The Royal College of Psychiatrists, for instance, asserted that:  “Despite almost a century of psychoanalytic and psychological speculation…It would appear that sexual orientation is biological in nature, determined by a complex interplay of genetic factors and the early uterine environment. Sexual orientation is therefore not a choice.”

What this means is that anyone can be born gay, lesbian, asexual, pansexual, or homosexual. For some people, such orientation and or preference manifest itself very early in life; but for others, its manifestation may not be apparent until well into adulthood. After all, communities the world over are replete with men and women who became aware of their orientation and or preference during or after marriage. Considering the pain, the agony and the lifelong rejection associated with orientations and preferences (other than heterosexuality), not many would consciously want to be anything but of the dominant and universally accepted taxonomy.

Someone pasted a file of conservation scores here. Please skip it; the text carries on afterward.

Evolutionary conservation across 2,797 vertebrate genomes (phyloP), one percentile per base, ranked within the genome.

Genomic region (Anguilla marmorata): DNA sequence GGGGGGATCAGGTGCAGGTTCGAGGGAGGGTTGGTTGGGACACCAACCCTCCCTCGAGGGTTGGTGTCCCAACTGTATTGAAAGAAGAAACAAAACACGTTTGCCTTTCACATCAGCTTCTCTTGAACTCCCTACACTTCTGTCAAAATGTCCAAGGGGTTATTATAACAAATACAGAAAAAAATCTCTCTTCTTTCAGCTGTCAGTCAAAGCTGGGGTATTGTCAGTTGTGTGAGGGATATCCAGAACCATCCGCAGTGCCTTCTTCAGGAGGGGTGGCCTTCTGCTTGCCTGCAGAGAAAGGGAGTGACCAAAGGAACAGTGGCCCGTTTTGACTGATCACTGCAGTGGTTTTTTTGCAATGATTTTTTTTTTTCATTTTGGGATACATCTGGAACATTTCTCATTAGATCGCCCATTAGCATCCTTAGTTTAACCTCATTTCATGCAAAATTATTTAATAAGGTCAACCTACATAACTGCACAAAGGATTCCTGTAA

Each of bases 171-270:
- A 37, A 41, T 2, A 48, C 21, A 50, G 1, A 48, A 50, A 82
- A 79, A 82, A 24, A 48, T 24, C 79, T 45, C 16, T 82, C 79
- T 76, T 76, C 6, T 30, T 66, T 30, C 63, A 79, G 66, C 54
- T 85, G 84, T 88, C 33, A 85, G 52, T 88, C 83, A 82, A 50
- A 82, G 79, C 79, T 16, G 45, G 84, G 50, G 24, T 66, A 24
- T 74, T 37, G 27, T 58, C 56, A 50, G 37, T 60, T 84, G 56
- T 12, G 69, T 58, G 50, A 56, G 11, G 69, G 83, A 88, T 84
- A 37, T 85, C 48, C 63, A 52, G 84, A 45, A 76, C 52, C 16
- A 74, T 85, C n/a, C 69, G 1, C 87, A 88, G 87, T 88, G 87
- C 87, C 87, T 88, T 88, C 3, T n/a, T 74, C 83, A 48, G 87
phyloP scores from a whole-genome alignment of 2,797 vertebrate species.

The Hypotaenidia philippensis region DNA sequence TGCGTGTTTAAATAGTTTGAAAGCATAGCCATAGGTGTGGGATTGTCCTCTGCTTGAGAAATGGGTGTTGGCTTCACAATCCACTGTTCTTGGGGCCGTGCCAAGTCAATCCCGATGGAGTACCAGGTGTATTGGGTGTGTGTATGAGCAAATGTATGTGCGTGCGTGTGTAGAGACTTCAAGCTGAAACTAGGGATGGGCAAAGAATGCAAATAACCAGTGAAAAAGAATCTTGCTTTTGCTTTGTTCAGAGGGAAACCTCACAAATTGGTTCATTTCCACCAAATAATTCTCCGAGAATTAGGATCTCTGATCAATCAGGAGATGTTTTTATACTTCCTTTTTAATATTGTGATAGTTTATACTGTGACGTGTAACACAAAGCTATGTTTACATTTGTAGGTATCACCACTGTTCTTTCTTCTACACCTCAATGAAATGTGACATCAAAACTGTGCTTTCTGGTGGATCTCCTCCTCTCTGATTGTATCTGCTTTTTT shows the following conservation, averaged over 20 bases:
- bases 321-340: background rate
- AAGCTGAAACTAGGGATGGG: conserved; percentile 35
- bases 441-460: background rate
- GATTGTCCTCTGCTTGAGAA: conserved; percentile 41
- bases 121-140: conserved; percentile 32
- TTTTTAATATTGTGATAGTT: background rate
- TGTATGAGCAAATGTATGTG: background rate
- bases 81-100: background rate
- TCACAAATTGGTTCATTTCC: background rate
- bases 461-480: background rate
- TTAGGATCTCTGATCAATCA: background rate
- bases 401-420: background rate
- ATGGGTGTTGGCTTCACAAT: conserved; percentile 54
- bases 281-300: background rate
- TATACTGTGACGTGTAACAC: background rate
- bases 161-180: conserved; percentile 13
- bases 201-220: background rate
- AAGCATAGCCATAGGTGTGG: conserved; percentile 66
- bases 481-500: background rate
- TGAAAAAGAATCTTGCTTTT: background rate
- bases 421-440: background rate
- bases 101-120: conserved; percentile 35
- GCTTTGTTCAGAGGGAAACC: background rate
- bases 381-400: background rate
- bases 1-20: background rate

Because Nigeria is a data-deficient society, it is difficult to tell the number of heterosexual Nigerians – whether married or not — who are engaged in anal sex. However, because we live in a globalise world – a world of international travels and education and cross-pollination of ideas, cultures and behaviour – it is possible to opine that some 10 percent of young Nigerians, aged 18-45 and who reside in cities and the metropolitan areas engage in anal sex. If this high number of the heterosexual community engages in anal sex, why do we condemn gay men who engage in such pleasures? There are other contradictions, too.